Chapter 8 above discussed at length the position of the ICJ in the fabric of international law. For all its importance, though, the role of the ICJ should not be over-estimated; in everyday life, much of the work of applying international law is done by domestic courts and administrative agencies. This presupposes that there are some rules, or at least some ideas, on how international law and domestic law relate to each other. This chapter will first address the two leading theories on the relationship between international and domestic law (monism and dualism), and will then discuss a number of issues that may arise when international law is to be applied by domestic courts. As we will see, states are not always keen on receiving international law into their domestic legal orders, and several judicial techniques have been developed to prevent domestic courts and agencies from having to apply international law.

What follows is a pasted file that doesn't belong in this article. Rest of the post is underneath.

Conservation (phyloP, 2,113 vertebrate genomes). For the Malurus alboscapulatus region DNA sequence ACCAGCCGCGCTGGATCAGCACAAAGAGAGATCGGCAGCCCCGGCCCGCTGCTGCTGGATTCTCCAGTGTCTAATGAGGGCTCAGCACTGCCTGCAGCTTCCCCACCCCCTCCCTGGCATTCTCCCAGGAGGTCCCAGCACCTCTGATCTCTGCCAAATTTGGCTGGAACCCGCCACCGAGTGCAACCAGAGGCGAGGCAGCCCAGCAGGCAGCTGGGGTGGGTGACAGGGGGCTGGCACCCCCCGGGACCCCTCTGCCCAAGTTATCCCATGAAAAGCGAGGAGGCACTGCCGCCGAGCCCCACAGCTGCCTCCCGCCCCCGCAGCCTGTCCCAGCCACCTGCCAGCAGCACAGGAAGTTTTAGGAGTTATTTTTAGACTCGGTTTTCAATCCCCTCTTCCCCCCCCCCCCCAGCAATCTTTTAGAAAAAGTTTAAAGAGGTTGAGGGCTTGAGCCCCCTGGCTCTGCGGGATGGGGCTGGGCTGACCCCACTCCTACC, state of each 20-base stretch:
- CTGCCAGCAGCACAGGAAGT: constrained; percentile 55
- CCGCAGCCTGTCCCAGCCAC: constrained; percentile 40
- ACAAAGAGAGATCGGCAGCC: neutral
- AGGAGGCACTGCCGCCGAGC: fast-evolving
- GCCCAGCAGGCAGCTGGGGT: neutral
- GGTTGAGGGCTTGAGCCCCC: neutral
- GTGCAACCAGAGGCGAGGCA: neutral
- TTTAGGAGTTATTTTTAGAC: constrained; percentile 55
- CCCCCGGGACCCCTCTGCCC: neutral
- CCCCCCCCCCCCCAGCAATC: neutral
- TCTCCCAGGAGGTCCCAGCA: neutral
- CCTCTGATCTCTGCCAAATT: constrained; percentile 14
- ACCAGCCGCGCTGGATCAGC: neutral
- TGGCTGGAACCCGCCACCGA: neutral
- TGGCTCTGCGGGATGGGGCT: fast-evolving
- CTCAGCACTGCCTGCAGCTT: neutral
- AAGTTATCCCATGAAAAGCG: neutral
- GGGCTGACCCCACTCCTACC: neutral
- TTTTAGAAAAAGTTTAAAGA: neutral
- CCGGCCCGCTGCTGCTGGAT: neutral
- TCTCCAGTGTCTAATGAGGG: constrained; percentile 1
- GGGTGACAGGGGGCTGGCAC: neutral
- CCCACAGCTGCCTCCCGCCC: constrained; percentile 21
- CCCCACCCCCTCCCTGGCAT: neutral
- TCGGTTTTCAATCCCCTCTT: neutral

It is useful to mention at the outset that the topic of the relationship between international and domestic law is a source of much confusion, partly because the various terms used (directly effective rules, self-executing rules, directly applicable rules) are not very precise to begin with – and are not used with great precision either – and partly because there may be a lot at stake politically. A state which allows international law to be directly applied by its courts and administrative agencies is in a different position from a state which does not allow this. Such a state is sometimes seen to be creating a disadvantage for itself.
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